Selangor Journal
Picture shown for illustration purposes only. — Picture by UNSPLASH

Global swelling in debt posing risk in global recovery, says Moody’s

KUALA LUMPUR, May 17 — The total global debt rose a record US$24 trillion in 2020, pushing global leverage up a staggering 34 percentage points to a new high of 366 per cent of gross domestic product (GDP).

This was especially in emerging markets and Southern Europe as third and fourth waves of the Covid-19 pandemic were swelling, domestic demand was anaemic, and jobs as, well as incomes, have suffered sustained blows, according to Moody’s Analytics.

Though governments led the borrowing spree, it said corporate, household and financial sector debt rose as well, posing distinct risks to the global recovery.

“Despite improved growth prospects in the US and China, elevated debt burdens across the globe heighten the risks to growth and financial stability,” it said in a note today.

On global government debt, Moody’s Analytics said the debt rose by US$12.2 trillion in 2020, the largest increase on record and accounting for more than half of the increase in total global debt.

“As a share of global GDP, government debt broke into triple digits, reaching a record 105 per cent of global economic output.

“The pandemic-induced increase in leverage spans advanced and emerging markets alike and comes on the heels of rising government debt in most global regions in the five years prior to the pandemic,” it said.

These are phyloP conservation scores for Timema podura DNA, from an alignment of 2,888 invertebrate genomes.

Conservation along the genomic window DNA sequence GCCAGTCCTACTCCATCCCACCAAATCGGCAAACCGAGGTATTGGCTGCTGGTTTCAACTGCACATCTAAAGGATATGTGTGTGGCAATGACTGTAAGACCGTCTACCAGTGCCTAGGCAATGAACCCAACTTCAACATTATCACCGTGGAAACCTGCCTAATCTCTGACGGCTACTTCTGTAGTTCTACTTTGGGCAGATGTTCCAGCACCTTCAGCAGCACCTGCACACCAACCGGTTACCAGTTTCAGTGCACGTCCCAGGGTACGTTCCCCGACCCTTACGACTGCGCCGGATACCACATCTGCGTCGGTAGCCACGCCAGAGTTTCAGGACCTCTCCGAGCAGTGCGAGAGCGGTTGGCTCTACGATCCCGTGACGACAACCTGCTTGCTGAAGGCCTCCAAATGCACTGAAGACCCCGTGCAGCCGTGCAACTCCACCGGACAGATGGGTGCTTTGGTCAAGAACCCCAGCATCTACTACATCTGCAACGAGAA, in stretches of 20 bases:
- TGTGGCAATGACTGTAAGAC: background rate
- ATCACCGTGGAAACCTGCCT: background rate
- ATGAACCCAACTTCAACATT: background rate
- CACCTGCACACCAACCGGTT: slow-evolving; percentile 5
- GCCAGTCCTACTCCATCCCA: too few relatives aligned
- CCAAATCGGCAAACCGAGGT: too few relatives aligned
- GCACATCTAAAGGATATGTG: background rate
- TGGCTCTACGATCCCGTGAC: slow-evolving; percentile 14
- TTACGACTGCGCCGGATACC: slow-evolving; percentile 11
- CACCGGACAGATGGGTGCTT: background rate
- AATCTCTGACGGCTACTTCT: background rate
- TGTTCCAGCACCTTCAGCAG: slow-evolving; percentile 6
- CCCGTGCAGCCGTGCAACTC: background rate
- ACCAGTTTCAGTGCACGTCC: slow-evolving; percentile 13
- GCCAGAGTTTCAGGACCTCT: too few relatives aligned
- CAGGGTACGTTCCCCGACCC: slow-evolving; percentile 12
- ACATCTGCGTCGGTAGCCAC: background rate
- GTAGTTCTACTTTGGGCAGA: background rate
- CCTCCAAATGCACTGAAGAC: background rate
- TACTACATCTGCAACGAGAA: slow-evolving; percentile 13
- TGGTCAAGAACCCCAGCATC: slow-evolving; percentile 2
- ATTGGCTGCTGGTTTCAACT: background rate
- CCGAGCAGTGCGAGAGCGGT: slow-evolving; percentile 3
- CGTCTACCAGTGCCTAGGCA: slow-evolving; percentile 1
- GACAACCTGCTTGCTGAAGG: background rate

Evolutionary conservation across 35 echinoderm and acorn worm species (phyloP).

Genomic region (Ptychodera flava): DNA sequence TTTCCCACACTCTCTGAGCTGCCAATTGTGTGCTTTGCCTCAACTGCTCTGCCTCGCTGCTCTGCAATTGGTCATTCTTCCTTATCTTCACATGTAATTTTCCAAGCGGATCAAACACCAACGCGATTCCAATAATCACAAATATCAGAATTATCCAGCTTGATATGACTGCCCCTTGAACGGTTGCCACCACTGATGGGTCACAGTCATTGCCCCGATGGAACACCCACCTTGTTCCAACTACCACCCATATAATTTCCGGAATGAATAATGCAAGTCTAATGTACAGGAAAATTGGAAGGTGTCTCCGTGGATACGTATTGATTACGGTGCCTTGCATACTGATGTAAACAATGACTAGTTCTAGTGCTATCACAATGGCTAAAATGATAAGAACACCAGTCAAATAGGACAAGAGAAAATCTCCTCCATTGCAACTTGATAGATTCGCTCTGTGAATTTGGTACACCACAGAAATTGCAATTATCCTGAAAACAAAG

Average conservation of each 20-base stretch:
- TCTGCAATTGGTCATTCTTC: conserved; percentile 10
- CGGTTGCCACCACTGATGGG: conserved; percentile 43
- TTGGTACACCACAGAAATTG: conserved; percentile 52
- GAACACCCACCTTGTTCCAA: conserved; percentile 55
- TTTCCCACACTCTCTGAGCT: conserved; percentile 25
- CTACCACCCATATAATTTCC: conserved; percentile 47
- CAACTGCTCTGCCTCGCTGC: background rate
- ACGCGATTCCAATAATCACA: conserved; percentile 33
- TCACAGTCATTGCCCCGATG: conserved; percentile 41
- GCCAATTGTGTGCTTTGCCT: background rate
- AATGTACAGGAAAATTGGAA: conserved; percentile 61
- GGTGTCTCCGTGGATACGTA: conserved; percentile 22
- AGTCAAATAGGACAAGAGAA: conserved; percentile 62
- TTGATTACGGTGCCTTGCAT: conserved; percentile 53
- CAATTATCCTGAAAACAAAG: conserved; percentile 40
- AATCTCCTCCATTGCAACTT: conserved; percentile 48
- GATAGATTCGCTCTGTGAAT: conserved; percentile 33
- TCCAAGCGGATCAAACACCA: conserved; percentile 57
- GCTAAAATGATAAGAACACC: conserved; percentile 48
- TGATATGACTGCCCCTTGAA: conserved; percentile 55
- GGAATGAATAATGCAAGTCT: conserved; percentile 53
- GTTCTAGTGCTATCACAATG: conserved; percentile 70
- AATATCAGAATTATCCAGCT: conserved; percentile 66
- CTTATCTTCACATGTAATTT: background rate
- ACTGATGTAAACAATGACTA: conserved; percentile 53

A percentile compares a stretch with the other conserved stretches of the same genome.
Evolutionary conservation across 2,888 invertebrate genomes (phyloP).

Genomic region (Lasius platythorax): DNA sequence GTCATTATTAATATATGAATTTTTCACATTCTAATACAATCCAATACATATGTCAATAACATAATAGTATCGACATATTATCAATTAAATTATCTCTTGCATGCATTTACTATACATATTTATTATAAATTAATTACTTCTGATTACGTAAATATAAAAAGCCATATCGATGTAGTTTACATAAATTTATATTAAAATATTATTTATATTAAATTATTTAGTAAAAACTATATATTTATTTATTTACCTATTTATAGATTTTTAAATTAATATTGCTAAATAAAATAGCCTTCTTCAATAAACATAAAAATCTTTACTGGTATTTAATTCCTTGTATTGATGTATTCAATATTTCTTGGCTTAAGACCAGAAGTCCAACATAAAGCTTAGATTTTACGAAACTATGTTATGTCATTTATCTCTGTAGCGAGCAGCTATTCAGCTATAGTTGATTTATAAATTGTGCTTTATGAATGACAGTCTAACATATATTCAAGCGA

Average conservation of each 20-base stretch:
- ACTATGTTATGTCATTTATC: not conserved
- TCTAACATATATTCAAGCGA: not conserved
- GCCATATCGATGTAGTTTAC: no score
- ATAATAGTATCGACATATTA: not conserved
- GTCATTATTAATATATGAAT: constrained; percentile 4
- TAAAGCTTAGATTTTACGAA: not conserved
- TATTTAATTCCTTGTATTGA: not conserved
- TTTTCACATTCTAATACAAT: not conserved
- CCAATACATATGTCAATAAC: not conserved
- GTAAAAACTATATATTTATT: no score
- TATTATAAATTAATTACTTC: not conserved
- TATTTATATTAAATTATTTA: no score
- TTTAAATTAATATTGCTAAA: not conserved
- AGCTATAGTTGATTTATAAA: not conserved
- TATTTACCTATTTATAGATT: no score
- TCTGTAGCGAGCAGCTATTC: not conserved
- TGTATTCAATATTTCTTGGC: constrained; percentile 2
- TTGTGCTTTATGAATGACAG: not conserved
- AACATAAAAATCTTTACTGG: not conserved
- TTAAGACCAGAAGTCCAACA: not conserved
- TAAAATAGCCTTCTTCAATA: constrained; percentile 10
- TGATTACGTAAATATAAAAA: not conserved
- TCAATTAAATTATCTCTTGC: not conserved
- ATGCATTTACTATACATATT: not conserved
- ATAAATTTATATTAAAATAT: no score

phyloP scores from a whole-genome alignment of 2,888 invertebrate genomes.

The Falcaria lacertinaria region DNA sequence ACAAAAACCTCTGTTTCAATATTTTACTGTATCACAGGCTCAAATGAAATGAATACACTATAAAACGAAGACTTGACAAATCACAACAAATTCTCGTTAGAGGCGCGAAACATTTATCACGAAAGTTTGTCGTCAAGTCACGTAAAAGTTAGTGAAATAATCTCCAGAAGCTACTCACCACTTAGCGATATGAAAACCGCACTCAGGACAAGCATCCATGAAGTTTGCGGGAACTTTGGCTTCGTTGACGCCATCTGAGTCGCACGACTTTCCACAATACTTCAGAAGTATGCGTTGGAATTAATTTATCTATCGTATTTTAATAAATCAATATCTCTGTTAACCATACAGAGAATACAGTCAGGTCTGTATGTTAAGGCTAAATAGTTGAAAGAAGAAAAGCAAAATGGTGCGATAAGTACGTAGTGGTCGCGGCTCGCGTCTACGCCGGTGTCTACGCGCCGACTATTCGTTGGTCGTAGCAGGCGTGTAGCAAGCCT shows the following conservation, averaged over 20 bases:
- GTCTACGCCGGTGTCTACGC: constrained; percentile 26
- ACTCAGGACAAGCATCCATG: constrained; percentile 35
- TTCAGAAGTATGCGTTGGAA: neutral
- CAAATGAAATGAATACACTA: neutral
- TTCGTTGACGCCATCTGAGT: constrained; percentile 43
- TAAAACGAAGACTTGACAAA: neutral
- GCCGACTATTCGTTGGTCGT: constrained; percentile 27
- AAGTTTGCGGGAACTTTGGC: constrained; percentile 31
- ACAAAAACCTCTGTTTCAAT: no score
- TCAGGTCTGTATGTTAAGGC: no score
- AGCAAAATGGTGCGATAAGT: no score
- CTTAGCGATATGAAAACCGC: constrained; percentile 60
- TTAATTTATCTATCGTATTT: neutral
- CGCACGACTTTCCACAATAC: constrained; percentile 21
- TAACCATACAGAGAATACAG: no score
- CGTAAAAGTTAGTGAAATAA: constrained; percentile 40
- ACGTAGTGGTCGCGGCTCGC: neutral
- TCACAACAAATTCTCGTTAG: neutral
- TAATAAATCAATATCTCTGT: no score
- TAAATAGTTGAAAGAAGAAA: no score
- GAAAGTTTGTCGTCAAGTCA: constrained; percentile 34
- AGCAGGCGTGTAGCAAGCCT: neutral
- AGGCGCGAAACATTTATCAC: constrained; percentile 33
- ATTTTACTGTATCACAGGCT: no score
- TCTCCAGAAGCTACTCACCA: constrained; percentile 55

It said the Moody’s Analytics measure of fiscal space based on projections of the government’s borrowing rate, primary balance, and nominal output growth showed a broad deterioration in most countries as debt levels surged in the wake of the pandemic.

“The sweeping rise in government debt amplifies these risks and is cause for caution in most countries across the globe,” it said.

However, it noted that there were several economies in which high and rising debt loads merit special attention, topping the list were the US and China.

Meanwhile, the debt-saddled Japan saw a smaller increase in its debt burden than most other countries in the Asia-Pacific region.

The global corporate debt rose by US$5.5 trillion last year, pushing the global tally of corporate debt to a record US$80.6 trillion and causing the ratio to GDP to surpass 100 per cent for the first time, it said.

“Though firms in Europe and Asia made some headway in reducing debt burdens in the five years prior to the pandemic, debt burdens rose in 2020 across global regions, the consequence of increased borrowing in North America, Europe and Asia, and sharp decline in output in Latin America, the Middle East, and Africa,” it said.

As for household debt, it surged US$2.5 trillion in 2020, the largest increase since the mid-2000s housing boom in the US and parts of Europe.

Moody’s Analytics said the rise brought total global household debt to a record US$51 trillion, as a share of global GDP, household debt also reached a new high of 64 per cent with supercharged property markets were the driving force in most global regions.

“In the Asia-Pacific region, China, Hong Kong, South Korea and Australia stand out despite some cooling in property prices in the run-up to the pandemic, as well as Vietnam, where household debt experienced a longer rise in conjunction with rapid growth in jobs and incomes,” it said.

Malaysia household debts stood at US$243.5 billion, 75.3 per cent of the global GDP.

“Global financial sector debt rose by US$3.9 trillion in 2021, the second-largest increase of the past 10 years, pushing financial debt up to 86 per cent of global GDP,” it added.

— Bernama

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